Unlike most night lights that need to be plugged into a wall socket, this large spherical ball of light runs on button-cell batteries and switches on with a mere press of the ball. It can display up to eight static colours or automatically transition between them. Price: $6.99 From: online at smarthome.com. Also check local stores.
PHILIPS IMAGEO LED RECHARGEABLE CANDLE LIGHTS
It mimics the look of a candle in a glass, and you may be forgiven for mistaking it for the real thing. A base station charges a set of four for up to 20 hours of use. Just shake the glass to switch them on and use them both indoors and outdoors to recreate the ambience of candlelight without the risk of fire or hot wax. Price: £29.99, with an estimated street price of £19.55. You may also spot them at upmarket Indian retail outlets for about Rs3,500. From: Amazon.co.uk, but also check Indian outlets.
PHAROX 40 WATT LED LIGHT BULB REPLACEMENT
This bulb is 90% more efficient than a traditional one and produces a claimed 230 lumens of light. It operates with universal power supply from 120V to 230V. Price: $32.95 From: online at www.eaglelight.com
C CRANE GEOBULB
At 7.5 watts, this direct replacement bulb gives as much light as an ordinary 60-watt bulb and comes in three colours. Price: $119.95 From: online shopping at www.ccrane.com
Four types of LEDs within this distinctive-looking lamp offer you a rich palette of 16.8 million colours in which to bathe your room interiors. A sleek remote control allows you to dynamically change colour and saturation to capture the mood you want. Price: £119.99, with an estimated street price of £79.00 From: Amazon.co.uk
If you break a CFL, take precautions to avoid mercury exposure. Open a window for at least 15 minutes if possible and avoid vacuuming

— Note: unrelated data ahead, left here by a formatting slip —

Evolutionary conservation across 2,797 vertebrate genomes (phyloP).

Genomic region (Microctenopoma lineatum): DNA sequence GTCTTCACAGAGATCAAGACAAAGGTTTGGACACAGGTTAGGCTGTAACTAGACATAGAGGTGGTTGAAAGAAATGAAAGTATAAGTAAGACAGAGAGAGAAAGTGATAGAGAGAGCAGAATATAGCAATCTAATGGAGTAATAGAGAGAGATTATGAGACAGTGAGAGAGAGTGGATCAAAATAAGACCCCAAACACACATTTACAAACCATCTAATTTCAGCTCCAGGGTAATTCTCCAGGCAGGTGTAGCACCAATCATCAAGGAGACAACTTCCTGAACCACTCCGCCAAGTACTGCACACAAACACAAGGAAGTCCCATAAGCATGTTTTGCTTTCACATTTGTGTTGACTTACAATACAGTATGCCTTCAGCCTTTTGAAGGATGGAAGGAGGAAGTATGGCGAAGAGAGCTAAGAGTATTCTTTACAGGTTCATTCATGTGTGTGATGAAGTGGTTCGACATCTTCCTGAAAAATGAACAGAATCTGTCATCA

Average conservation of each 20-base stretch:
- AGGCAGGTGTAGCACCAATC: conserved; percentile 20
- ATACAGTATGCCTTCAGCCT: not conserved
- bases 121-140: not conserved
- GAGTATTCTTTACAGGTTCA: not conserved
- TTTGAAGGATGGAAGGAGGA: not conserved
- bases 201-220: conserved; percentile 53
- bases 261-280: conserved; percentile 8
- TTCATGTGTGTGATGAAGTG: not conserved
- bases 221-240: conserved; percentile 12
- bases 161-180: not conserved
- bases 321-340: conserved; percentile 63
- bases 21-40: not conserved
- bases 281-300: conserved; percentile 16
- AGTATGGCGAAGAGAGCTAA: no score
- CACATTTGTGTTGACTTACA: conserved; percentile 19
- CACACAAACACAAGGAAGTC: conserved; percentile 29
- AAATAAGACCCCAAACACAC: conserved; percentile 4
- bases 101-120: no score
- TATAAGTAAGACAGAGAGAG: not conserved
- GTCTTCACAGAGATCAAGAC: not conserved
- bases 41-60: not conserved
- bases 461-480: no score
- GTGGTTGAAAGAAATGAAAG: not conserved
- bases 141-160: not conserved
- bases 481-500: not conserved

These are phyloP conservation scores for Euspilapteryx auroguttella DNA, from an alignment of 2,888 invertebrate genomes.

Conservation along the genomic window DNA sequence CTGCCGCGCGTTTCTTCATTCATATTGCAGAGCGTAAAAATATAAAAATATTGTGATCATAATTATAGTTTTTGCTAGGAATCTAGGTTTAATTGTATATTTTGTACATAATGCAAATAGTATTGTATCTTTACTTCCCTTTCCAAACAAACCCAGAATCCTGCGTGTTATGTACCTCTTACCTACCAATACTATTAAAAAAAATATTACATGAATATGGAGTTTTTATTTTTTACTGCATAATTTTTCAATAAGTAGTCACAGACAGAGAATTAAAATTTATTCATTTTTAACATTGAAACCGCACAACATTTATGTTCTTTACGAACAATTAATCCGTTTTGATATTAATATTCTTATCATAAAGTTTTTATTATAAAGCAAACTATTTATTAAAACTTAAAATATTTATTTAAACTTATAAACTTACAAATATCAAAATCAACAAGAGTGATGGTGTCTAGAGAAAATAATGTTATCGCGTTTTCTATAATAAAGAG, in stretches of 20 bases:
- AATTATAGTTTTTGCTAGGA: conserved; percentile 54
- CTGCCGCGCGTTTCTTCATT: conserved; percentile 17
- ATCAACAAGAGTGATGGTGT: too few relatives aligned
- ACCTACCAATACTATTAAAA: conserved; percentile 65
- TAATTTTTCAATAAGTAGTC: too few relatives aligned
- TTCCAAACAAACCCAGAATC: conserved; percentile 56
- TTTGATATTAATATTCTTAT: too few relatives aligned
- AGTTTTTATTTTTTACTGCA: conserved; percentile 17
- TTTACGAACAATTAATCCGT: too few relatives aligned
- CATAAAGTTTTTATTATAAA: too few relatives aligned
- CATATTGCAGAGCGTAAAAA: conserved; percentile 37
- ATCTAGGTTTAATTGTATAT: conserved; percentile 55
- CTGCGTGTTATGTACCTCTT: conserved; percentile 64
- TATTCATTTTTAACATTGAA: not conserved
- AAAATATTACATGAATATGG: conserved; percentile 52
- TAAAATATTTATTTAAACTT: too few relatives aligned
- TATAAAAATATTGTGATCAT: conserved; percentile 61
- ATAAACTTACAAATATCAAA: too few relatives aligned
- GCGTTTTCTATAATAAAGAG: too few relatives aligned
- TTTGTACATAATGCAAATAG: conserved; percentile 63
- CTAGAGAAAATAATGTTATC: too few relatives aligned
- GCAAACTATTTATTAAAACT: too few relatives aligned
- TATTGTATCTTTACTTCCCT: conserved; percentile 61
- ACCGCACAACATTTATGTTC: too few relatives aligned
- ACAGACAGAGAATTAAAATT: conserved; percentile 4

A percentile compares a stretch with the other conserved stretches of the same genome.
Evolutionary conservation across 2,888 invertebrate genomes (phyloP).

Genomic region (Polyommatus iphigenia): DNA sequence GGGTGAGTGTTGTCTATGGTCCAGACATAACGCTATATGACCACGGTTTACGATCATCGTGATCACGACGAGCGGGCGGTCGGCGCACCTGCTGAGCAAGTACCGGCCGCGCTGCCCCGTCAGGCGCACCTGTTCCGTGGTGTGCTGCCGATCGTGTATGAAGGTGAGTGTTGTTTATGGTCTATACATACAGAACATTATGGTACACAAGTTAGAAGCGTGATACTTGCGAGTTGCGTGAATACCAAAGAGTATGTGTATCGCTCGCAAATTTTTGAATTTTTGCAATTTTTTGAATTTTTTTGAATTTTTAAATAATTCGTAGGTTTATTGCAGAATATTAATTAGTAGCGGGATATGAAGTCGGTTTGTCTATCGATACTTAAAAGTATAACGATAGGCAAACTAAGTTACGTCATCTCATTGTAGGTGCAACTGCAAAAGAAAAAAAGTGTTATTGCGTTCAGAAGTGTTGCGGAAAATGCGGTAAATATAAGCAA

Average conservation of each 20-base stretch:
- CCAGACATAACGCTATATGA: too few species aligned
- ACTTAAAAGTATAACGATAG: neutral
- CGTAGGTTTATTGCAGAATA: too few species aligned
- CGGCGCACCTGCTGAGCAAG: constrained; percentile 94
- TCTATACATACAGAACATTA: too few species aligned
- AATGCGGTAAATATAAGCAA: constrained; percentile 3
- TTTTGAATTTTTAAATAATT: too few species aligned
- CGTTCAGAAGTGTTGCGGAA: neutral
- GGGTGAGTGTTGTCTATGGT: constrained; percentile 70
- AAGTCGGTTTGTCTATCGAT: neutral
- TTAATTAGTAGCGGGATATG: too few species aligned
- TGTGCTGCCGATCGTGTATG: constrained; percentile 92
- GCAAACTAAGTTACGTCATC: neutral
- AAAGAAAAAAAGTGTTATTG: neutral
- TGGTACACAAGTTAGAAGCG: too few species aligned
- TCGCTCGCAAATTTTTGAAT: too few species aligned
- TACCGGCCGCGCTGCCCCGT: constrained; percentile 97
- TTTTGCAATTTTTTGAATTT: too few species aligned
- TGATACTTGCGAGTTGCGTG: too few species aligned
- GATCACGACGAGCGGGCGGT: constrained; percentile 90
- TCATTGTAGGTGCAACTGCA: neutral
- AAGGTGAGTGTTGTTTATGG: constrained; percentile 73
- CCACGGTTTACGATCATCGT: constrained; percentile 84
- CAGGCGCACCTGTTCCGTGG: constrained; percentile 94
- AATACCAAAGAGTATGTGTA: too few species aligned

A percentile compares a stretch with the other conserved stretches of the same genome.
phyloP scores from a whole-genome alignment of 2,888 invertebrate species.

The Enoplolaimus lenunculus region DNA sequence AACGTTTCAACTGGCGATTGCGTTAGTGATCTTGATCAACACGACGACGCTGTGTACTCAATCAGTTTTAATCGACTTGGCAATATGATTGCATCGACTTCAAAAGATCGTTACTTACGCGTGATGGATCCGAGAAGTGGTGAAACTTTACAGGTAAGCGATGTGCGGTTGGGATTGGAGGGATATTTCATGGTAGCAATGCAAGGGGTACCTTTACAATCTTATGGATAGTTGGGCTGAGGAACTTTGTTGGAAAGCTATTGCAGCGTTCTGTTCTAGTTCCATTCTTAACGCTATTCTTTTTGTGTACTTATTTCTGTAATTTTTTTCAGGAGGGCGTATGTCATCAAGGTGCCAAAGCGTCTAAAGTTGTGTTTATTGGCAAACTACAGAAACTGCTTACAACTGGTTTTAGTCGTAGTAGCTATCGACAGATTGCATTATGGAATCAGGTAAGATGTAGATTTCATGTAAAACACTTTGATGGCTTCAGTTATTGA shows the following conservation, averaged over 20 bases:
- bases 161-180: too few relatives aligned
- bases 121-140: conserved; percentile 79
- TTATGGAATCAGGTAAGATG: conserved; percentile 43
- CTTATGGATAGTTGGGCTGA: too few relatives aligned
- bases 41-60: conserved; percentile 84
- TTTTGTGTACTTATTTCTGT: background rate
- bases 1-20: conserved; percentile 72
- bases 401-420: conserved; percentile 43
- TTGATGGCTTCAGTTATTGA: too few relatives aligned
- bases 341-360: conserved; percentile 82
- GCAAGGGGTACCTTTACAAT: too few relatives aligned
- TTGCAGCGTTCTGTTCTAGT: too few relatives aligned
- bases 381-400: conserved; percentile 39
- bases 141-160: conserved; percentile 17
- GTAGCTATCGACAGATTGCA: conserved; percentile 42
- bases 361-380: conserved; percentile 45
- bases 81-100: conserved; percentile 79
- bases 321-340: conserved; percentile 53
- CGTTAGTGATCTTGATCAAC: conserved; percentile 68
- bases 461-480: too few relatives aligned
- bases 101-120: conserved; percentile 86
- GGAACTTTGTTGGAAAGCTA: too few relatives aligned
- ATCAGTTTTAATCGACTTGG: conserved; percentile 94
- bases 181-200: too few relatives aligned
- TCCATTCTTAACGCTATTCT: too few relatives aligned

SwitchEasy, a manufacturer of iPod accessories, has released the ThumbTack ($13), a mini microphone for the iPod Nano 4G or Touch 2G that is shaped like a tack. It plugs into the iPod’s headphone jack and immediately brings up a voice-recording application that is built into every iPod. The system can record audio at MP3 quality directly to the free space on the iPod. It comes in black, red and white and also works with thirdparty audio-recording applications available on the iTunes App Store.
©2009/THE NEW YORK TIMES
Onkyo has released an entry-level home theatre, the HT-S3200 ($380). The 660-watt package comes with a 5.1-channel AV receiver with 110 watts per channel, three HDMI (high-definition multimedia interface) inputs, DTS and Dolby Digital surround processing and five loudspeakers. It also has four digital signal processing sound modes that adjust the system’s settings for rock, sports, action and role playing (as in computer games). The Onkyo HT-S3200 is now available for the recessionfriendly price of $380. ©2009/THE NEW YORK TIMES
Want to clean up your printed copies of Web pages and remove the extra lines such as page number and Web address? In most browsers, you can turn off the space-hogging information in the Page Setup or Print box. Look for the settings for Headers and Footers. Instructions for many browsers are at snipurl.com/doww3 and tips for customizing header and footer information in Internet Explorer 7 at www.uwec.edu/ help/IE_7/headfoot.htm
©2009/THE NEW YORK TIMES
Adding an iPod jack to your car’s system may take some time, money and effort, but the wired connection usually sounds consistently better than an inexpensive add-on such as an FM transmitter. A number of iPod kits are available for car stereo systems. One place to see what’s out there is Apple’s own page at apple.com/ipod/carintegration. The page has links to manufacturers with iPod connections in their current models, as well as a lengthy list of after-market solutions. Your options vary depending on your car equipment.
©2009/THE NEW YORK TIMES